Superhydrophobic coating could protect your sofas
An unusually robust superhydrophobic paint developed by UCL researchers could have applications from car windscreens to hospital floors. Simon Frost reports.
Slow-motion videos of red wine miraculously bouncing off superhydrophobic white shirts and cream carpets are all the rage online, but what they don’t show is that those coatings are notoriously weak. Now, researchers at UCL have developed a robust paint that maintains its self-cleaning properties when subjected to abrasion and even contact with oil – normally the ‘kryptonite’ for hydrophobic materials.
The research team, led by Professor Ivan Parkin, Head of Chemistry at UCL, combined a scaffold formed of two different sizes of titanium dioxide nanoparticles with a fluorosilane coating, which gives the paint the low surface energy required to repel water.
The lotus effect
‘In nature, these superhydrophobic surfaces are already out there,’ says Professor Claire Carmalt,
co-author of the paper, which was published in Science in March 2015, with Parkin, Yao Lu and others. ‘The lotus leaf appears to have a waxy, smooth surface to the naked eye, but the microstructure is formed of a series of tiny protrusions that, combined with a waxy coating, create superhydrophobic properties. The low surface energy means that when water drops onto the leaf, it forms very spherical shapes like marbles that are supported by these protrusions. When they roll across the surface, they act like miniature vacuum cleaners, picking up dirt and bacteria. So the leaves always look very clean, even when they’re located in dirty water,’ she explains.
Man-made superhydrophobic materials work on the same principle, but typically suffer from mechanical weakness. ‘Whether you apply them to a hard or soft surface, they can normally be rubbed off quite easily,’ Carmalt adds. ‘We tried adhering our coatings using double-sided sticky tape, which worked surprisingly well – we carried out a series of abrasive tests, from finger wipes to sandpaper and were impressed with how well the tape adhered the paint to the surface.’ The problem with what she describes as the Blue Peter approach is that it limits the applications, so the team moved to spray adhesives. ‘You can easily apply spray adhesives to much larger surface areas and to both hard surfaces, such as metals and glass, and soft surfaces, such as cotton and paper.’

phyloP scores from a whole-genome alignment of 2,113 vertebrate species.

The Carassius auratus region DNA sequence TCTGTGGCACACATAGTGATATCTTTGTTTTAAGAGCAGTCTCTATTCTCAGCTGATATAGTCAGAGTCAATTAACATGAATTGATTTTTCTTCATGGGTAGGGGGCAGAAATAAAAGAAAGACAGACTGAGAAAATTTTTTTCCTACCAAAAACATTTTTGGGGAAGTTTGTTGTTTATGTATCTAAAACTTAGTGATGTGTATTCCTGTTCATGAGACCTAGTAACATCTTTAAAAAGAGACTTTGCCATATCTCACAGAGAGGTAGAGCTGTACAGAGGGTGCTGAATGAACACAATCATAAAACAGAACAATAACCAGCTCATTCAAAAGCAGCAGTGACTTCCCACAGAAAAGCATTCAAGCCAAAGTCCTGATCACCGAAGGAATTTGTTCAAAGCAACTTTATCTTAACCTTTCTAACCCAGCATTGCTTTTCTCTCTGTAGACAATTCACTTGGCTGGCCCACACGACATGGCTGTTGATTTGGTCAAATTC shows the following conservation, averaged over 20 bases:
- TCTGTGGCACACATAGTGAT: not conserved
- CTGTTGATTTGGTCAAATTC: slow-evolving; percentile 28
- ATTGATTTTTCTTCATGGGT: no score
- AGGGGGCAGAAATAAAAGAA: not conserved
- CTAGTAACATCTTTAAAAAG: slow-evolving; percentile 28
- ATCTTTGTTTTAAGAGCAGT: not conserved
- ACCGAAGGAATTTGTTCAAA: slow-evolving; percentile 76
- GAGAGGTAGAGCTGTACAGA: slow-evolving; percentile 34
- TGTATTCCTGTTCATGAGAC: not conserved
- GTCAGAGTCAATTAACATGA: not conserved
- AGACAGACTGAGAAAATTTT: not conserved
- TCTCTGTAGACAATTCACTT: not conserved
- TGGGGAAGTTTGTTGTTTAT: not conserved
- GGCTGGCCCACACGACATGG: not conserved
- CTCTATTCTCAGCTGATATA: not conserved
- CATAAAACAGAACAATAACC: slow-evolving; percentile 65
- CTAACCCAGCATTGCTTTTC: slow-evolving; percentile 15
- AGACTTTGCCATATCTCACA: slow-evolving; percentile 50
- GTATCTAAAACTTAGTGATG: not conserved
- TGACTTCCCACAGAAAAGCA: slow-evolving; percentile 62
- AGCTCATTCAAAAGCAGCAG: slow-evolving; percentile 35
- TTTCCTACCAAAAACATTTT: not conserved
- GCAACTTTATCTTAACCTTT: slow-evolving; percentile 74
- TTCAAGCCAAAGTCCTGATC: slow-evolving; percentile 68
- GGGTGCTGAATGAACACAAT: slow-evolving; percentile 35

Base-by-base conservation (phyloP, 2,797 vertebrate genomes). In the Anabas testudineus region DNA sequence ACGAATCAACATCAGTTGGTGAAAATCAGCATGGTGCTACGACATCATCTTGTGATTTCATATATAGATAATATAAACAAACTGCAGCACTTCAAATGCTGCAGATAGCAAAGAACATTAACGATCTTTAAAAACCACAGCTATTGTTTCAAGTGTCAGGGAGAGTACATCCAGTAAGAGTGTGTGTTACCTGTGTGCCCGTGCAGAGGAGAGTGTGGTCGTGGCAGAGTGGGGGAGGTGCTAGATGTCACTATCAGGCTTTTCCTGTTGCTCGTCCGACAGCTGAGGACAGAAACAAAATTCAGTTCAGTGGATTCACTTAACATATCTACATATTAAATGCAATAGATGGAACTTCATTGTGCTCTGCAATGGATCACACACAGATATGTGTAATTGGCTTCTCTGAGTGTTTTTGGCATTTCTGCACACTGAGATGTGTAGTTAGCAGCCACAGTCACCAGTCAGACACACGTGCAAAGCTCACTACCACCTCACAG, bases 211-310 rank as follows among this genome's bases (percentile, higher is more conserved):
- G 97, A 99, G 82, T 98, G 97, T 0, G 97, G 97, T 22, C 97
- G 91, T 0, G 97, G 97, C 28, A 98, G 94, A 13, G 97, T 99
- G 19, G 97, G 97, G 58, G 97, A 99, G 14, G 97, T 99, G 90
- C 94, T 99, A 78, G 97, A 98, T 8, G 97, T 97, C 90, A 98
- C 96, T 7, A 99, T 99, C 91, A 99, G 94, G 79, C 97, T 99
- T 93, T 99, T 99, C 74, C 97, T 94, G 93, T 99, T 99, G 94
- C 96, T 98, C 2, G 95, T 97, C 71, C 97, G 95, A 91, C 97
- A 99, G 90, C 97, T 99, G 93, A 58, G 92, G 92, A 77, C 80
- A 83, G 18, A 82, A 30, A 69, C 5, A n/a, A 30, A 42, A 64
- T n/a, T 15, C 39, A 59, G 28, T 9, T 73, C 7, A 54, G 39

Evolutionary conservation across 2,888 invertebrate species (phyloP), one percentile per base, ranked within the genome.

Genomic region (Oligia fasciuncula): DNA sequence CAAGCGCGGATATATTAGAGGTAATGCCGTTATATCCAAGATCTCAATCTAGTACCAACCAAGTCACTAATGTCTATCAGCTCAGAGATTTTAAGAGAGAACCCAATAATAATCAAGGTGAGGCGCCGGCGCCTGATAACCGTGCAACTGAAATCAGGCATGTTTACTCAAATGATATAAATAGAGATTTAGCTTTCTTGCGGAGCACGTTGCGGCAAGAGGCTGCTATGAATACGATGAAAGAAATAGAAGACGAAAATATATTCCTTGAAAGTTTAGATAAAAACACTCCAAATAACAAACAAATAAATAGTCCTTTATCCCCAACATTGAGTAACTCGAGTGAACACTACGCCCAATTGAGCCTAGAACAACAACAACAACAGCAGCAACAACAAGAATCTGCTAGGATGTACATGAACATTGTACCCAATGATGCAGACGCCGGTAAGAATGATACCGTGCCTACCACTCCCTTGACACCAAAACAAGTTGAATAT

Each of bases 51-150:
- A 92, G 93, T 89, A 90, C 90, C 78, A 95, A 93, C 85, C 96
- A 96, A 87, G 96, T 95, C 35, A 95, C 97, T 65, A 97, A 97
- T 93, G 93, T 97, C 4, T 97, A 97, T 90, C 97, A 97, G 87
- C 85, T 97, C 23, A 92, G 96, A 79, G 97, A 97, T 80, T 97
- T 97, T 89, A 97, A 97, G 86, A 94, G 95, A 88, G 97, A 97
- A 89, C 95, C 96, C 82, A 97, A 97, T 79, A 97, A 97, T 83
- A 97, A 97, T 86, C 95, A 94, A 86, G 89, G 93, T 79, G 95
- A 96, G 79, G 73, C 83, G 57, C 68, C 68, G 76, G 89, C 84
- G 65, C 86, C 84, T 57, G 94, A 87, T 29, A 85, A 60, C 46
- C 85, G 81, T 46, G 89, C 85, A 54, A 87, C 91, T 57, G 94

An artist’s spray gun was used to apply the coating onto hard surfaces, a syringe to small surface areas, and the researchers even dip-coated balls of cotton wool in the paint. ‘One of my favourite experiments was dipping the coated cotton wool into blue-dyed water. It was absolutely pristine white when we pulled it out – it hadn’t wetted at all.’
A slippery state
What about the vulnerability of superhydrophobic coatings in the presence of oil? Carmalt explains, ‘The surfaces normally lose their water repellency even when partially contaminated with oil, and this is largely because the surface tension of oil is lower than that of water, so it penetrates the surface. We found that even after our coated surfaces were contaminated with oil, water still formed droplets. I wouldn’t say they’re still superhydrophobic, but a slippery state is achieved – the oil gradually penetrates the surface when immersed, but it remains rough enough to retain its self-cleaning properties.’
Potential applications of the coating include car paintwork, home furnishings, mould-resistant paint and easy-clean surfaces that could reduce the risk of hospital-acquired infections. Another application is self-cleaning glass, but UCL won’t be putting window cleaners out of business any time soon – the thickness of the paint means that it has low transparency. ‘We’re going to do further studies to see whether we can create more transparent coatings that could be used for windows as well as anti-fogging car windscreens,’ Carmalt says. The next step is to undertake longer-duration durability tests as well as experimenting with alterations in the titanium dioxide scaffold.